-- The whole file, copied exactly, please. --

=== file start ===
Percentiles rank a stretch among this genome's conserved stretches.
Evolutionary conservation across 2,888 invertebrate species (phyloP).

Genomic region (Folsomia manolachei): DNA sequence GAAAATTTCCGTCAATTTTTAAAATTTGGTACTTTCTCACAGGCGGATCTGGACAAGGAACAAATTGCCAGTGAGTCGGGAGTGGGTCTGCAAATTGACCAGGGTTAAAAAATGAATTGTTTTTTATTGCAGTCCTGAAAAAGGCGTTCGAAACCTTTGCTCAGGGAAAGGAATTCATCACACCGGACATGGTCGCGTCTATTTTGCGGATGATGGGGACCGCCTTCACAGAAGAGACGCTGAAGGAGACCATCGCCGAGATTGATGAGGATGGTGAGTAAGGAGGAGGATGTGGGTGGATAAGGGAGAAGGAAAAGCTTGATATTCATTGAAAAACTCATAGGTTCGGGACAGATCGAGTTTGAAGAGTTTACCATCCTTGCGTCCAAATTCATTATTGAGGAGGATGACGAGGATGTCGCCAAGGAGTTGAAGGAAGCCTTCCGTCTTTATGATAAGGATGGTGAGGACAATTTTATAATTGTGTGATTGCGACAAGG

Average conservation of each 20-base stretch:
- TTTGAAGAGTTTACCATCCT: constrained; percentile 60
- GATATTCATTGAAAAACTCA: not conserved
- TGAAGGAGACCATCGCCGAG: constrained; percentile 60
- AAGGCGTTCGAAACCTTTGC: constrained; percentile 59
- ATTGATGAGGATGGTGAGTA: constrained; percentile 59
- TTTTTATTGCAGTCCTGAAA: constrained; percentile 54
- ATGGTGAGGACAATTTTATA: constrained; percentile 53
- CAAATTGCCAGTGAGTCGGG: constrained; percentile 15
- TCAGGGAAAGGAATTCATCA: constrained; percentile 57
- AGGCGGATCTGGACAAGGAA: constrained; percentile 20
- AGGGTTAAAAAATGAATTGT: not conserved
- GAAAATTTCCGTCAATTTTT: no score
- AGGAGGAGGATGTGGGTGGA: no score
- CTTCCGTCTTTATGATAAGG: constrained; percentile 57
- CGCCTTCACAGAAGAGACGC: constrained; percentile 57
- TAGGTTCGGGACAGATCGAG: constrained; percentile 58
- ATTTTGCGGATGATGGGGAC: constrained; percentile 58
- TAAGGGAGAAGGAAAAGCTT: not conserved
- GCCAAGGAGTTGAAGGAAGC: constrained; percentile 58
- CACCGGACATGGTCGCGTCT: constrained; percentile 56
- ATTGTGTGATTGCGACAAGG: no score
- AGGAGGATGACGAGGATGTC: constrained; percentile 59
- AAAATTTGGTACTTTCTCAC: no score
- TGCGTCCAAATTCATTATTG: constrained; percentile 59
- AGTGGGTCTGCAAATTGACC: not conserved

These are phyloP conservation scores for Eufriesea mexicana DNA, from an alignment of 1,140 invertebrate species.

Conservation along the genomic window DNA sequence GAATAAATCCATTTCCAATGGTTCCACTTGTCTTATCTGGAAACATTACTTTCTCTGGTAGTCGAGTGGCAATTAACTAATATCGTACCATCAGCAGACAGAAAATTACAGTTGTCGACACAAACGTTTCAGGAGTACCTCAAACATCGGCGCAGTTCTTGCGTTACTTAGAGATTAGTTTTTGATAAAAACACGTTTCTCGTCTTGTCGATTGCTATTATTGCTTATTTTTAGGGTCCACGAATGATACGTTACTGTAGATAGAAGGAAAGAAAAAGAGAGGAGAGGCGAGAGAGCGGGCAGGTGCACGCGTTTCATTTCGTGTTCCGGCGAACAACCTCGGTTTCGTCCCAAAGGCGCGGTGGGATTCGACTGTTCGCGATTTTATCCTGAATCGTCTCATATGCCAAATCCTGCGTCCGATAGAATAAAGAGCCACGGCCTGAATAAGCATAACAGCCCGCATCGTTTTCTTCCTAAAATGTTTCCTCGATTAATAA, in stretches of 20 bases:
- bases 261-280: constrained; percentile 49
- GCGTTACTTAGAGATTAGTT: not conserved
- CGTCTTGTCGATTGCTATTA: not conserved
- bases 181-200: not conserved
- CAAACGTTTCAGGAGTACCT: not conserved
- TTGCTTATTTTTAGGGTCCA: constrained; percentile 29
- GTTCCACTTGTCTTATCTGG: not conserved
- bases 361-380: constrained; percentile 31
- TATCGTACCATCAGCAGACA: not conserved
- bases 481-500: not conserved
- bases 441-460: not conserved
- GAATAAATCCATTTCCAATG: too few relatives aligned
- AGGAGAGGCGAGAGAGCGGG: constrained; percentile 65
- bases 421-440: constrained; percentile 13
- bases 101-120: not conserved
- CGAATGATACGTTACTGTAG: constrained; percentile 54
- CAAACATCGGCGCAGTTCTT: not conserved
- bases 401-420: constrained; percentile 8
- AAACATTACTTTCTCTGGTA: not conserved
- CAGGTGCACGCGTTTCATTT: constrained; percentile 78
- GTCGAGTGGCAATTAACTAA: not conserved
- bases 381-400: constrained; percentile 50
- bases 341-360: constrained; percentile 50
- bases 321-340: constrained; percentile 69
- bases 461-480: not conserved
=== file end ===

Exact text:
Percentiles rank a stretch among this genome's conserved stretches.
Evolutionary conservation across 2,888 invertebrate species (phyloP).

Genomic region (Folsomia manolachei): DNA sequence GAAAATTTCCGTCAATTTTTAAAATTTGGTACTTTCTCACAGGCGGATCTGGACAAGGAACAAATTGCCAGTGAGTCGGGAGTGGGTCTGCAAATTGACCAGGGTTAAAAAATGAATTGTTTTTTATTGCAGTCCTGAAAAAGGCGTTCGAAACCTTTGCTCAGGGAAAGGAATTCATCACACCGGACATGGTCGCGTCTATTTTGCGGATGATGGGGACCGCCTTCACAGAAGAGACGCTGAAGGAGACCATCGCCGAGATTGATGAGGATGGTGAGTAAGGAGGAGGATGTGGGTGGATAAGGGAGAAGGAAAAGCTTGATATTCATTGAAAAACTCATAGGTTCGGGACAGATCGAGTTTGAAGAGTTTACCATCCTTGCGTCCAAATTCATTATTGAGGAGGATGACGAGGATGTCGCCAAGGAGTTGAAGGAAGCCTTCCGTCTTTATGATAAGGATGGTGAGGACAATTTTATAATTGTGTGATTGCGACAAGG

Average conservation of each 20-base stretch:
- TTTGAAGAGTTTACCATCCT: constrained; percentile 60
- GATATTCATTGAAAAACTCA: not conserved
- TGAAGGAGACCATCGCCGAG: constrained; percentile 60
- AAGGCGTTCGAAACCTTTGC: constrained; percentile 59
- ATTGATGAGGATGGTGAGTA: constrained; percentile 59
- TTTTTATTGCAGTCCTGAAA: constrained; percentile 54
- ATGGTGAGGACAATTTTATA: constrained; percentile 53
- CAAATTGCCAGTGAGTCGGG: constrained; percentile 15
- TCAGGGAAAGGAATTCATCA: constrained; percentile 57
- AGGCGGATCTGGACAAGGAA: constrained; percentile 20
- AGGGTTAAAAAATGAATTGT: not conserved
- GAAAATTTCCGTCAATTTTT: no score
- AGGAGGAGGATGTGGGTGGA: no score
- CTTCCGTCTTTATGATAAGG: constrained; percentile 57
- CGCCTTCACAGAAGAGACGC: constrained; percentile 57
- TAGGTTCGGGACAGATCGAG: constrained; percentile 58
- ATTTTGCGGATGATGGGGAC: constrained; percentile 58
- TAAGGGAGAAGGAAAAGCTT: not conserved
- GCCAAGGAGTTGAAGGAAGC: constrained; percentile 58
- CACCGGACATGGTCGCGTCT: constrained; percentile 56
- ATTGTGTGATTGCGACAAGG: no score
- AGGAGGATGACGAGGATGTC: constrained; percentile 59
- AAAATTTGGTACTTTCTCAC: no score
- TGCGTCCAAATTCATTATTG: constrained; percentile 59
- AGTGGGTCTGCAAATTGACC: not conserved

These are phyloP conservation scores for Eufriesea mexicana DNA, from an alignment of 1,140 invertebrate species.

Conservation along the genomic window DNA sequence GAATAAATCCATTTCCAATGGTTCCACTTGTCTTATCTGGAAACATTACTTTCTCTGGTAGTCGAGTGGCAATTAACTAATATCGTACCATCAGCAGACAGAAAATTACAGTTGTCGACACAAACGTTTCAGGAGTACCTCAAACATCGGCGCAGTTCTTGCGTTACTTAGAGATTAGTTTTTGATAAAAACACGTTTCTCGTCTTGTCGATTGCTATTATTGCTTATTTTTAGGGTCCACGAATGATACGTTACTGTAGATAGAAGGAAAGAAAAAGAGAGGAGAGGCGAGAGAGCGGGCAGGTGCACGCGTTTCATTTCGTGTTCCGGCGAACAACCTCGGTTTCGTCCCAAAGGCGCGGTGGGATTCGACTGTTCGCGATTTTATCCTGAATCGTCTCATATGCCAAATCCTGCGTCCGATAGAATAAAGAGCCACGGCCTGAATAAGCATAACAGCCCGCATCGTTTTCTTCCTAAAATGTTTCCTCGATTAATAA, in stretches of 20 bases:
- bases 261-280: constrained; percentile 49
- GCGTTACTTAGAGATTAGTT: not conserved
- CGTCTTGTCGATTGCTATTA: not conserved
- bases 181-200: not conserved
- CAAACGTTTCAGGAGTACCT: not conserved
- TTGCTTATTTTTAGGGTCCA: constrained; percentile 29
- GTTCCACTTGTCTTATCTGG: not conserved
- bases 361-380: constrained; percentile 31
- TATCGTACCATCAGCAGACA: not conserved
- bases 481-500: not conserved
- bases 441-460: not conserved
- GAATAAATCCATTTCCAATG: too few relatives aligned
- AGGAGAGGCGAGAGAGCGGG: constrained; percentile 65
- bases 421-440: constrained; percentile 13
- bases 101-120: not conserved
- CGAATGATACGTTACTGTAG: constrained; percentile 54
- CAAACATCGGCGCAGTTCTT: not conserved
- bases 401-420: constrained; percentile 8
- AAACATTACTTTCTCTGGTA: not conserved
- CAGGTGCACGCGTTTCATTT: constrained; percentile 78
- GTCGAGTGGCAATTAACTAA: not conserved
- bases 381-400: constrained; percentile 50
- bases 341-360: constrained; percentile 50
- bases 321-340: constrained; percentile 69
- bases 461-480: not conserved